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INTRODUCTION

After dinosaurs, plesiosaurs are perhaps the most iconic of Mesozoic sauropsids. As obvious, while they became extinct in HE, they kept surviving on Spec, but unlike the extremely prevalent dinosaurs, plesiosaurs are reduced to two families, relics of their former reign.

HISTORY

Plesiosaurs evolved in the late Triassic, rendering them the longest lived marine tetrapods. They are the last of a clade known as Sauropterygia, one of the several clades of aquatic reptiles that evolved in the Triassic. Their exact relations in the fossil reccord are not known, although Spec plesiosaur DNA samples seem to suggest a closer relationship to archosaurs. The direct ancestors of the plesiosaurs were the paraphyletic "nothosaurs", sauropterygians that looked rather similar to the choristoderan hyphalosaurs, with long necks and webbed feet. Despiste their long tails, these animals appearently swam using the limbs like turtles, which would provide the unqie plesiosaurian swimming style. Eventually, the already flippered Pistosaurus evolved soon after nothosaurs diversified, and the presence of the late Triassic elasmosaur Alexeyisaurus indicates that plesiosaur diversity not only occured quickly, but that all major clades already evolved before the Jurassic began.

Surviving the Triassic/Jurassic extinction event, plesiosaurs diversified across most of the Mesozoic. Several species, like their ancestors, retained long necks and short skulls, being bottom feeders, but some taxa developed shorter necks and long jaws, being pelagic predators. Traditionally, long necked forms have been reffered as "true" plesiosaurs and the short necked varieties as pliosaurs, but while both groups did exist, long necked pliosaurs and short necked plesiosaurs did exist. Both clades competed with other marine sauropsids like ichthyosaurs and metriorhynchids, but none of these clades seem to have replaced the other ecologically.

The first obstacle to the plesiosaurian reign came with the Turonian thermal maximum, which decimated most marine tetrapods. Pliosaurs were completely exterminated, and plesiosaurs were reduced to two clades: the long necked elasmosaurids and the pliosaur like polycotylids. Both clades saw the arrival of new competitors, like the squamate mosasaurs and the dinosaurian hesperornithes, but they diversified nonetheless, occupying the niches left by the extinct plesiosaur, pliosaur and ichthyosaur clades, with only the larger macropredatory niches barred to them.

In Spec, the absence of a KT event allowed plesiosaurs to survive into the Cenozoic, and the Paleocene, being roughly an extension of the Maastrichtian, retained the status quo established. However, once it ended, things changed radically. The Paleocene/Eocene Thermal Maximum decimated over 90% of the marine tetrapod taxa, and plesiosaurs were not exempt. Nearly all elasmosaurids were gone, with the exception of the antarctican genus Australojormungandria, which survived 3 million years into the Eocene. Polycotylids were more lucky; the northern polar waters offered refuge to these animals, alongside with several other clades decimated elsewhere. The Azolla Event was not as powerful as in HE, rendering the Arctic Ocean a more stable environment, which produced an unique aquatic ecosystem.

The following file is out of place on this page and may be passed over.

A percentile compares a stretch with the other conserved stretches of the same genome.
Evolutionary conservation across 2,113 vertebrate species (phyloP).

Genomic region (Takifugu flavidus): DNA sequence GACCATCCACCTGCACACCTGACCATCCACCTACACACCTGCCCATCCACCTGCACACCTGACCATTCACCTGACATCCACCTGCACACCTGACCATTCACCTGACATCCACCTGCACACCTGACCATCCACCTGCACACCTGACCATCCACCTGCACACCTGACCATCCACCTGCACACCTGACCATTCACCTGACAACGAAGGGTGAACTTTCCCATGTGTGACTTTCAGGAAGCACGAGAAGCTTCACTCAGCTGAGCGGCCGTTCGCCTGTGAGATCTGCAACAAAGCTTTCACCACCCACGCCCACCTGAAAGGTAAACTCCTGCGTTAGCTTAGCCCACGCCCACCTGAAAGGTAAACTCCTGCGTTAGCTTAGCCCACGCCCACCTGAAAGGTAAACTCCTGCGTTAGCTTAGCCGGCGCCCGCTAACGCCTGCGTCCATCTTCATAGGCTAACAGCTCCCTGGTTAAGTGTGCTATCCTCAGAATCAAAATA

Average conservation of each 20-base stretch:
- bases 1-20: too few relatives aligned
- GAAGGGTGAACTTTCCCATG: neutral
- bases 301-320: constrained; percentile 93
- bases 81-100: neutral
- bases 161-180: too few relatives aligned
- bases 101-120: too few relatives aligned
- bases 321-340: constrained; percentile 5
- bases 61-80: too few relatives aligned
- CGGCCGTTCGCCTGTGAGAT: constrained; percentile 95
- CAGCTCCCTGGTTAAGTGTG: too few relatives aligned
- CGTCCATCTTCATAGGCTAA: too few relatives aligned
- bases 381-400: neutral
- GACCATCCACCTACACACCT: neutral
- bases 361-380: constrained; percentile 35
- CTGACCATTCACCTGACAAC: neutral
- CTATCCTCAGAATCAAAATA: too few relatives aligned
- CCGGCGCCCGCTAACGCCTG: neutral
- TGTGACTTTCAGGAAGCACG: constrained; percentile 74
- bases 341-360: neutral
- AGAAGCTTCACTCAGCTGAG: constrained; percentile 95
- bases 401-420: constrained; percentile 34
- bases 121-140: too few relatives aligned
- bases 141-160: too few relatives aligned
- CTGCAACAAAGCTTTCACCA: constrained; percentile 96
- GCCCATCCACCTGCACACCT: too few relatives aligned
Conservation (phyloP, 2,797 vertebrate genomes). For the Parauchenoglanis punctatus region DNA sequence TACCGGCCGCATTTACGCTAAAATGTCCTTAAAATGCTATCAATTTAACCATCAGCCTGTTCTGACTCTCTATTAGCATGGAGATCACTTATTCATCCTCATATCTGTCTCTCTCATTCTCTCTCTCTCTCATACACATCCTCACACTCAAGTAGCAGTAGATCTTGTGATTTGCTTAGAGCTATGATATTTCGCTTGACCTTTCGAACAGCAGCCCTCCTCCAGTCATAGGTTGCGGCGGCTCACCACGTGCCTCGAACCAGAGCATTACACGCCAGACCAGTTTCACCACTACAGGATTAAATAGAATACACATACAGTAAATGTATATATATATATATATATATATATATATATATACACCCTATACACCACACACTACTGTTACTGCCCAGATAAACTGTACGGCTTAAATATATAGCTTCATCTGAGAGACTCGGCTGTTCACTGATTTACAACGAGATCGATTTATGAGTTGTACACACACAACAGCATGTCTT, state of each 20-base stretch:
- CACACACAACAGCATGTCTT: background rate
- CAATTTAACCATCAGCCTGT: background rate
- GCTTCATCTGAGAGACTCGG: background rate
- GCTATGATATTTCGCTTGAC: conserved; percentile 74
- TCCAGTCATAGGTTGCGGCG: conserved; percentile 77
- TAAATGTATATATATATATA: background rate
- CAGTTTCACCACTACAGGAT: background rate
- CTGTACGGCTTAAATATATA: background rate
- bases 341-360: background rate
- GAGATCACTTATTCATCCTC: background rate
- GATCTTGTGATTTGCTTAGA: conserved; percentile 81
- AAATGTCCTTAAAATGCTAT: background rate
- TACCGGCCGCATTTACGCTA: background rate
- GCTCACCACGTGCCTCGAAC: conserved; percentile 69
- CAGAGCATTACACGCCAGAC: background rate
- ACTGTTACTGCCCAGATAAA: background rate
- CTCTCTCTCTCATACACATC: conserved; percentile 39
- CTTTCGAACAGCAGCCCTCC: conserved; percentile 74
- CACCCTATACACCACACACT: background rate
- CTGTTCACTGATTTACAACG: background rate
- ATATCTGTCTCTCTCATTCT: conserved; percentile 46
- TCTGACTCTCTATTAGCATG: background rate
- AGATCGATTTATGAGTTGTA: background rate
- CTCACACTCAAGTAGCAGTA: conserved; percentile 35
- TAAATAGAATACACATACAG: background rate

By the Oligocene, the global cooling of the oceans allowed polycotylids to return to a cosmopolitan distribution. Some species diverged from the established dolphin like ecological niche, and expanded into forms with teeth not unlike those of ctenochasmatoid and boreopterid pterosaurs, trapping prey in a similar way, while pliosaur like macropredators patrolled the seas. This adaptative radiation continued well into the Miocene; while filter feeding forms gradually began to feel the effects of competition with balaeanateuthids, the macropredatory forms thrived in the presence of new prey like penguins, seaguins, sea mammals and saurocetes, culminating in the sperm whale sized Leopleurodon, the largest sauropterygian to have ever lived, dwarfing the largest known pliosaurs.

Evenually, however, the climatic changes of the Miocene began shaping the seas into their current faunal state, with the last of the unfit Mesozoic relics being wiped out. By the Pliocene, saurocetes, seaguins, penguins and neochoristoderes had taken the niches previously held by most polycotylids, with the larger filter feeding forms having surrendered to baleen squid supremacy, while the last of the giant macropredators gave way to new, more bizarre monsters like giant seaguins. Polycotylids survived, but with a few exceptions are now mostly restricted to freshwater relics. It is possible that they might reclaim the seas once again, since freshwater environments are more stable, but it is equally as likely that they'll vanish soon enough.

ELASMOSAURIDAE

The longest lived known lineage of plesiosaurs, elasmosaurs are the stereotypical long necked "snake inside turtle body" beasts, thoughas with all plesiosaurs they're incapable of the pop cultural "swan naked pose", their necks being far too inflexible for that. They instead use them to forage in the sea bottom, their heads trailing across the sea bottom for small morsels while the body remains well above. In some species, the neck is twice the size of the body, proportionally the longest among non-pterosaurian vertebrates.

While elasmosaurs managed to reach some level of diversity during the Cenozoic, they have been largely replaced by cancridonts as early as the mid-Miocene, and nowadays only a few species remain, mainly in the polar regions.